“On the back nine I felt like I cooled off a little bit,” said Tattar after round three. “It was a little bit frustrating, and I think that might have caused some errors. Overall, I think I played well because the whole card played well, and I was just happy to keep up with them.”

After scoring her first bogey in 32 holes on hole 15, Tattar later conceded that fatigue was by then playing a role. “I must admit I was tired,” she said. “I had to remind myself that there were more holes to play and be in the moment and don’t give up. I can’t say I’m ever comfortable on the course – if I’m leading or not leading. You have to have that discomfort in you in order to play well. Because if I feel too comfortable, I’m going to start making mistakes.”

Pushing the world champ all the way was Ananda, who seem to have announced herself on the Tour in the past few events. “I had dreams of maintaining position,“ she said. “Since I’m a little fresh on tour I have to manage my expectations and not beat myself up if I don’t rise to those expectations. I’m ecstatic to have maintained position and executed some amazing shots out there with some of the best players in the game. I think what sets these elite events apart for me is, although I have had a lot of wins, it’s been in junior, advanced, and a handful of open wins, so I think that the level of competition makes it all the more gratifying to shoot well. I feel like I’m still taking strides in my skill. I don’t think I’ve reached the pinnacle of my throwing form or my putting form, so I think I haven’t reached my ceiling yet.”

Joining Ananda, Tattar, and Missy Gannon on the lead card for the final round was five-time world champion Juliana Korver, fresh off her FP50 win in the Tim Selinske World Masters Championships the week prior. Seeing Korver still competing at the head of such a stacked FPO field, 28 years after competing in her first pro event, and 31 years after her first tournament, gave her many fans much joy. After making a putt from circle 2 on hole 16, Korver gave a yell and a joyous little uppercut to the air which showed that, after all this time, the game still gives her plenty of joy too.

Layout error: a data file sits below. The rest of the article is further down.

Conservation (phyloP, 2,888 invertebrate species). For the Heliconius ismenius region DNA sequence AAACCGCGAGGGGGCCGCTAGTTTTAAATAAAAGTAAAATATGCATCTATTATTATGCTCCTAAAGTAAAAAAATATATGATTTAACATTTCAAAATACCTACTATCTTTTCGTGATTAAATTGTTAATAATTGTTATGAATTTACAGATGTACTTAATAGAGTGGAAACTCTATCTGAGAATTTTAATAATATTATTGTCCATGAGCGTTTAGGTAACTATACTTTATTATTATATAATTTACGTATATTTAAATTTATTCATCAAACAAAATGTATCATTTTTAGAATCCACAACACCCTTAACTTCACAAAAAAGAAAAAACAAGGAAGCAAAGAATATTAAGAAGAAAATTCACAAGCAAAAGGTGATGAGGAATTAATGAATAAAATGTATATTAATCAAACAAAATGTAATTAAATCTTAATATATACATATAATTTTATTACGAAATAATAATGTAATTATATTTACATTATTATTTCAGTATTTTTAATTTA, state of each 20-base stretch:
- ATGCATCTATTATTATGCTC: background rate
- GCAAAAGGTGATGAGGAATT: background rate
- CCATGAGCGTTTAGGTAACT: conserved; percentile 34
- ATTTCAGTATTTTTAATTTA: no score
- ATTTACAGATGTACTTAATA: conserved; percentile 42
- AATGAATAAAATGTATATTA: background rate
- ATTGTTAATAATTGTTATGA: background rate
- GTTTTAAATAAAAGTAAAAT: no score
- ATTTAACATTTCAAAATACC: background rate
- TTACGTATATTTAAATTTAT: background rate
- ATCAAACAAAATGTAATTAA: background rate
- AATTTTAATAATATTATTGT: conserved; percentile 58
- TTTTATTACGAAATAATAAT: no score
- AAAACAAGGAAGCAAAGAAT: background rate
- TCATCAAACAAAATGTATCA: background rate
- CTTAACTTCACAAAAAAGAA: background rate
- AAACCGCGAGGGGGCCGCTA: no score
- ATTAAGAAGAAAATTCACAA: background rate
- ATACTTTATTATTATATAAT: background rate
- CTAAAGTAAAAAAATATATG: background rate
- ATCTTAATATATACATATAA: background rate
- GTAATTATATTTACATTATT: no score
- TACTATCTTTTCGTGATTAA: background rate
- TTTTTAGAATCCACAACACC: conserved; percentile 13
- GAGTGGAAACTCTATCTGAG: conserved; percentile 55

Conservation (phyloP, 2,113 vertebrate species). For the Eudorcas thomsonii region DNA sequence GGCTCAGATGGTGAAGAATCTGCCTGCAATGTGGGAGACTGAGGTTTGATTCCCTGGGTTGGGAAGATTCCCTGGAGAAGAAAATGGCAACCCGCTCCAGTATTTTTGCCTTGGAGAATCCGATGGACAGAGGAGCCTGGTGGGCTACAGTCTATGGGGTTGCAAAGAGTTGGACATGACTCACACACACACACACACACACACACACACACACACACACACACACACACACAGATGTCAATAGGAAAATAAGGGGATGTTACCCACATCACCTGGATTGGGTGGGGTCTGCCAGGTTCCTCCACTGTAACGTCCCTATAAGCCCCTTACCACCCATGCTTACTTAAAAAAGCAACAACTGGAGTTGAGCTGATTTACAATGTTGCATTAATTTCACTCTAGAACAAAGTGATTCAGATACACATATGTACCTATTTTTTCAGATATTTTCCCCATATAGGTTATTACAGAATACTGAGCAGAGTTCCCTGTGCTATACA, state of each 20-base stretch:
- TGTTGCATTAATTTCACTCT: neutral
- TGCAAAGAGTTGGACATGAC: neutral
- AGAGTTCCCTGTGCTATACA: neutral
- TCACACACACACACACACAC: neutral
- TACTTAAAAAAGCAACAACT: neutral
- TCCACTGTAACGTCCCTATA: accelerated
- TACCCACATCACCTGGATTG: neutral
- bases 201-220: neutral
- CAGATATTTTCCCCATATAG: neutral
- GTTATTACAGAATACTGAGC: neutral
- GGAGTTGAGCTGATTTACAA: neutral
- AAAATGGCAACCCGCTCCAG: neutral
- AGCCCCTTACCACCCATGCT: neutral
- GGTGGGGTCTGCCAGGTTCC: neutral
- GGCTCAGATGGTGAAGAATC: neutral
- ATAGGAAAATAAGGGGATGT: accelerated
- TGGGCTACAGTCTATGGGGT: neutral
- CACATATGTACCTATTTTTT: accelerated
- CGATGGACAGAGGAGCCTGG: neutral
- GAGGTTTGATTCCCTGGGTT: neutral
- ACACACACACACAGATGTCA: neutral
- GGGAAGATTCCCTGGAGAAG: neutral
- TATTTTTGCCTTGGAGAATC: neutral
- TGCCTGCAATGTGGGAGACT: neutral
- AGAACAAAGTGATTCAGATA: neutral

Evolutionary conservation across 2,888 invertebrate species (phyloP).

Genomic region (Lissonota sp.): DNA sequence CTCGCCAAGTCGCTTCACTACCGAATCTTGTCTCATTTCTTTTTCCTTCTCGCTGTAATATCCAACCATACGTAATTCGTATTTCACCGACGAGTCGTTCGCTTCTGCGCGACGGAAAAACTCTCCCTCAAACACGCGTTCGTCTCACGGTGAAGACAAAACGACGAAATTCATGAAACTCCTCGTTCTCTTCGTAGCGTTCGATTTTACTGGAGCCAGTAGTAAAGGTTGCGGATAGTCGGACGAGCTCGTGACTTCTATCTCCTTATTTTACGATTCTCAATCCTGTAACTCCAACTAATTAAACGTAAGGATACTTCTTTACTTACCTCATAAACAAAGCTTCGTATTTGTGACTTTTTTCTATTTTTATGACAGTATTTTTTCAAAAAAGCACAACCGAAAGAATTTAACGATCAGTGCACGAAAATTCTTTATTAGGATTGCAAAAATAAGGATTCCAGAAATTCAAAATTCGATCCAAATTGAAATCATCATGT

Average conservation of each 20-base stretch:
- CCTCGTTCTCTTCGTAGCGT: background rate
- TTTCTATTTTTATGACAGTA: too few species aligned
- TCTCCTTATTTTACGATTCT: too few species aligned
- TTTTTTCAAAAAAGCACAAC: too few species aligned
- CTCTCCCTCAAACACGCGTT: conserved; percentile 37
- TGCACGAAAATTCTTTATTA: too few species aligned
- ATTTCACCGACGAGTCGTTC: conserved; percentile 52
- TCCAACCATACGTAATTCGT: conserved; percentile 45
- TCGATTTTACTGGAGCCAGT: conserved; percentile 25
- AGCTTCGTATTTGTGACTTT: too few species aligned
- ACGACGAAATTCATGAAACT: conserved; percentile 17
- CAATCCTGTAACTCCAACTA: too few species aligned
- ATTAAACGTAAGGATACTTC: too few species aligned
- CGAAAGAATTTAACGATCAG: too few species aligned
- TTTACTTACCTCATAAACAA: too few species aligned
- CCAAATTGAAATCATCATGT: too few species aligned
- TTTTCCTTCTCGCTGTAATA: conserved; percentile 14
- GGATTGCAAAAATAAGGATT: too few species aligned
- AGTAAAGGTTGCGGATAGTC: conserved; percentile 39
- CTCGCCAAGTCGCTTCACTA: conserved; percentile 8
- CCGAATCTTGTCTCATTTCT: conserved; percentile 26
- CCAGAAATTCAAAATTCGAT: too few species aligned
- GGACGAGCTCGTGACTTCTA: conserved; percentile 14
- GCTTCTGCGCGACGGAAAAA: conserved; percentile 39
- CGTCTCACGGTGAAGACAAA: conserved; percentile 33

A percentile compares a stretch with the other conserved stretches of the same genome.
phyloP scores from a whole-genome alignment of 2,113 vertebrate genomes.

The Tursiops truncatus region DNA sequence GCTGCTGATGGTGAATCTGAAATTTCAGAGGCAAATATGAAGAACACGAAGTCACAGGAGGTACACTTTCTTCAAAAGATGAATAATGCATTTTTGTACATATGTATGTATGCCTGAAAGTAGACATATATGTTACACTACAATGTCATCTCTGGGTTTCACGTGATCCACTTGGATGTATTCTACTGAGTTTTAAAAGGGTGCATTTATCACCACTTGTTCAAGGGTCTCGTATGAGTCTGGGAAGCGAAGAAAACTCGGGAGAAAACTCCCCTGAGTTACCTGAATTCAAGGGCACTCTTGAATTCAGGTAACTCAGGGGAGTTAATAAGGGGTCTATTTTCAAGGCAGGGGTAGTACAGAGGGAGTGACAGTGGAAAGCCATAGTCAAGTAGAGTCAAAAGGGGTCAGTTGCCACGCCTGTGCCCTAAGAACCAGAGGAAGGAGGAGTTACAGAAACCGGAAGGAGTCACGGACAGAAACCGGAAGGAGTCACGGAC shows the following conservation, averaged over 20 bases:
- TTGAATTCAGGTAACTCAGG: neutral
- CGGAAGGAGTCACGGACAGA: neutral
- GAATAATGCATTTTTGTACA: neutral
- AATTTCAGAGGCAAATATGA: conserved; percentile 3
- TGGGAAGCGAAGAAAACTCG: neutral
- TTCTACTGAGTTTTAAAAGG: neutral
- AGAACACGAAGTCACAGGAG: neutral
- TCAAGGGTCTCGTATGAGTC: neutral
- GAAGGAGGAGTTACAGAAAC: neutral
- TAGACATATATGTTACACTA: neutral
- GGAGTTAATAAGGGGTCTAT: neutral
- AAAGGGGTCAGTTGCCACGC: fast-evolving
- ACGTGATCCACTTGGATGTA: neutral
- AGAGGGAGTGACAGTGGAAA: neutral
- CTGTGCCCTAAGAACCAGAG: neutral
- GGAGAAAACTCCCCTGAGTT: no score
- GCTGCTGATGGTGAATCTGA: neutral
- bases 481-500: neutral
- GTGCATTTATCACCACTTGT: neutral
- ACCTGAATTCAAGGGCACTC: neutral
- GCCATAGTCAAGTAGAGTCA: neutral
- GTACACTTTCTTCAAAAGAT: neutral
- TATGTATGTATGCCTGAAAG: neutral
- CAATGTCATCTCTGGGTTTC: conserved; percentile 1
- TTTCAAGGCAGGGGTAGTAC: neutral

Tattar’s six-shot lead slipping to just four in the last round had as much to do with Ananda’s brilliant play as it did with Tattar going off the boil. Although after looking unstoppable with the putter in her hand in the first three rounds, Tattar missed her second circle 1 putt, which seemed to set the tone for a shaky day on the green, driving her C1X percentage down to 67% on the day after averaging 94% from inside the circle in the first three rounds. Ananda had crept to within three shots of the lead with three holes to play. A bogey on hole 17 finished her chances of stealing an unlikely victory, though.

“I’m so relieved it’s over,” said Tattar. “It was one of the toughest rounds of my life. I’m just fighting not to cry right now because it was so tough. I kept reminding myself to fight and I’m not a quitter. Things weren’t going my way but now that it’s done, and I came out a winner. It’s just amazing.”

Tattar spared a thought for one of her heroes, Juliana Korver, after the round. “She has the same mindset that I tried to tell myself today,” Tattar said. “Not to give up. I feel like she has it otherwise she wouldn’t be here. Just to witness greatness in a person. Not only in disc golf but I think the whole package is so great. When I grow up, I want to be like Juliana.”

The tour heads back east now, with a good number of the touring pros tackling the Zoo Town Open in Missoula, Montana, next weekend, before winding their way towards Kansas and the Dynamic Discs Open.

  1. Kingsley Flett
    Kingsley Flett

    Kingsley Flett is a writer, photographer, and disc golfer who lives in Western Australia. You can find some more of his work on Instagram. He told us that he rides a Kangaroo to work every day, but we don’t believe him.